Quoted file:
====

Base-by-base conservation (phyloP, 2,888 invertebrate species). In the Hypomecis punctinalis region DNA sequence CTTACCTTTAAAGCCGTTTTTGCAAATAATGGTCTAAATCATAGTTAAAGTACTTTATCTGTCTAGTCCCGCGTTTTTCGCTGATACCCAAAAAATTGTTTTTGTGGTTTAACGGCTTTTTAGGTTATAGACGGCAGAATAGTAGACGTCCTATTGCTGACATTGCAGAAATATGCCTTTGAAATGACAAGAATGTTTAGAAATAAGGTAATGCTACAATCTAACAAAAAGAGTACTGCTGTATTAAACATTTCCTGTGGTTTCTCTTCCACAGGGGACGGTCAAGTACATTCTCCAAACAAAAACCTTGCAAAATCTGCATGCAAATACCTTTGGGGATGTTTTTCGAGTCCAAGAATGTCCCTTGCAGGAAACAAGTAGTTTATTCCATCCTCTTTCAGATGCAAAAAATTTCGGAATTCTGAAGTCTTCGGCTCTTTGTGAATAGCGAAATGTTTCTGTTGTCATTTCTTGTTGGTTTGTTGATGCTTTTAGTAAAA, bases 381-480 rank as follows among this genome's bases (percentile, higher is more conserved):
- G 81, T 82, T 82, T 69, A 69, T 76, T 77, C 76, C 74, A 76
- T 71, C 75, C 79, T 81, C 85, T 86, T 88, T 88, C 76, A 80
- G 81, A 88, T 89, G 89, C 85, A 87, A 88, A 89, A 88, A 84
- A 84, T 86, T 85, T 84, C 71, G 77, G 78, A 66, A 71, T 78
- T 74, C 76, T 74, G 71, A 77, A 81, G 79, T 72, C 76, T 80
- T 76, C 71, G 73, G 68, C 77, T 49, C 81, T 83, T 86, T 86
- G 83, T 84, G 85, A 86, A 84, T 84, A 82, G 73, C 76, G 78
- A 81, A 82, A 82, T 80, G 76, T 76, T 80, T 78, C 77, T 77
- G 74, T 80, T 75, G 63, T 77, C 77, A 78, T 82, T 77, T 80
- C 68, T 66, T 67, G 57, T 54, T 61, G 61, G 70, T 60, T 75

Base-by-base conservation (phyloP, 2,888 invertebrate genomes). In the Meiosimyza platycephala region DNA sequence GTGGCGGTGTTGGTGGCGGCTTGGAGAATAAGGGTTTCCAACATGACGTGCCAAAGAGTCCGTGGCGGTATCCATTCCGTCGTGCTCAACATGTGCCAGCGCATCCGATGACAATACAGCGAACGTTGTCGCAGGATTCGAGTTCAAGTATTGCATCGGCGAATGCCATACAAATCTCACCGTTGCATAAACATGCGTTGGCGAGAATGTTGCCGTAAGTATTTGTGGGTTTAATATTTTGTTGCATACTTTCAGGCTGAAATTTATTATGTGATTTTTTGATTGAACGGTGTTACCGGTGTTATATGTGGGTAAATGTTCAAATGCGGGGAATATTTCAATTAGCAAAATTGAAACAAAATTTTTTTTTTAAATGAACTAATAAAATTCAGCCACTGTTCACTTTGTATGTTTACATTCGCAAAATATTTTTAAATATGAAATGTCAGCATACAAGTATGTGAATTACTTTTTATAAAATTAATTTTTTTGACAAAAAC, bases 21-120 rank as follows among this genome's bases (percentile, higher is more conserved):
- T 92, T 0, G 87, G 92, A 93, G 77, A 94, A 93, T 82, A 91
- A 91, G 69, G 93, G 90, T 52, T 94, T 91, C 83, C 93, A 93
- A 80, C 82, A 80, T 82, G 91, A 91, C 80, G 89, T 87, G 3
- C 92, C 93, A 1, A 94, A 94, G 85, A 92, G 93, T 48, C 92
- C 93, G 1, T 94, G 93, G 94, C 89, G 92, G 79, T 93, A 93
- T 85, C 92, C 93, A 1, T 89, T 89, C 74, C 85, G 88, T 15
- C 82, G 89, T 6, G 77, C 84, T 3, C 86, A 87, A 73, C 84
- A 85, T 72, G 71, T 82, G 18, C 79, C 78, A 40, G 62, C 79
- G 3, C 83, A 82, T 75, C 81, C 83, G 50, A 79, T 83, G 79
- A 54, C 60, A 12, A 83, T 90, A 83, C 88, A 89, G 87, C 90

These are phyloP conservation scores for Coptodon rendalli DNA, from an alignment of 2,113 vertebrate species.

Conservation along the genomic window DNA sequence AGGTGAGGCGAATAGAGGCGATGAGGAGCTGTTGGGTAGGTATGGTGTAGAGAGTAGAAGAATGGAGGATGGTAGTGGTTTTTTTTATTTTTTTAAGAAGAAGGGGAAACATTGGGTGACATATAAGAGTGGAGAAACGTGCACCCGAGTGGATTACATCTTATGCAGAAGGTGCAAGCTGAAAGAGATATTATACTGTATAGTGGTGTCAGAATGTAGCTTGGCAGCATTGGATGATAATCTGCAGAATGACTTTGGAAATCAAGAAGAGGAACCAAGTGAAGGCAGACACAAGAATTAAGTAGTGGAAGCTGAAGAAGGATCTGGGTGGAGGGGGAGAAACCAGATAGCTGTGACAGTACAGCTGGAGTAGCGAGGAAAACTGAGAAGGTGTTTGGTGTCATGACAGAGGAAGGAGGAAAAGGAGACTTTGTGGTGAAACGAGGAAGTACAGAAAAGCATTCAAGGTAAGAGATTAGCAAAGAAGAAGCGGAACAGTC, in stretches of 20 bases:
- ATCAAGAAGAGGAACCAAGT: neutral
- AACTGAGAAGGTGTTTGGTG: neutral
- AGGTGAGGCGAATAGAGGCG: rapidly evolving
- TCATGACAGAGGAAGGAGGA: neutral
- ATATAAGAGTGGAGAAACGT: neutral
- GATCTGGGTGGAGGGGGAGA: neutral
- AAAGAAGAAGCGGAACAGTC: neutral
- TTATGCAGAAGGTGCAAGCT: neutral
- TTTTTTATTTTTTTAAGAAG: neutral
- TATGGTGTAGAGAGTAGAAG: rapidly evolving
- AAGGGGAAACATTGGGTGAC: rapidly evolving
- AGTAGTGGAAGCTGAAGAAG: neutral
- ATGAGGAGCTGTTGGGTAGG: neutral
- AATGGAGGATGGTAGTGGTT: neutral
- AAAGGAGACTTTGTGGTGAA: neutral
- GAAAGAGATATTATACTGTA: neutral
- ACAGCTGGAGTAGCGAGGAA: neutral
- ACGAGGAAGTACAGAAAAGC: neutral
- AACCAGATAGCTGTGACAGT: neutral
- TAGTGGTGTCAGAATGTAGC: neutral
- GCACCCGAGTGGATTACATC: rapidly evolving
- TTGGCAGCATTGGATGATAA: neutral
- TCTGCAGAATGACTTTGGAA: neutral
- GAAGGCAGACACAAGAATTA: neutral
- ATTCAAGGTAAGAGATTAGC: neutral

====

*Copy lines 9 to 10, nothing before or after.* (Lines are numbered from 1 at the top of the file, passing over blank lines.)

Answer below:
- A 81, A 82, A 82, T 80, G 76, T 76, T 80, T 78, C 77, T 77
- G 74, T 80, T 75, G 63, T 77, C 77, A 78, T 82, T 77, T 80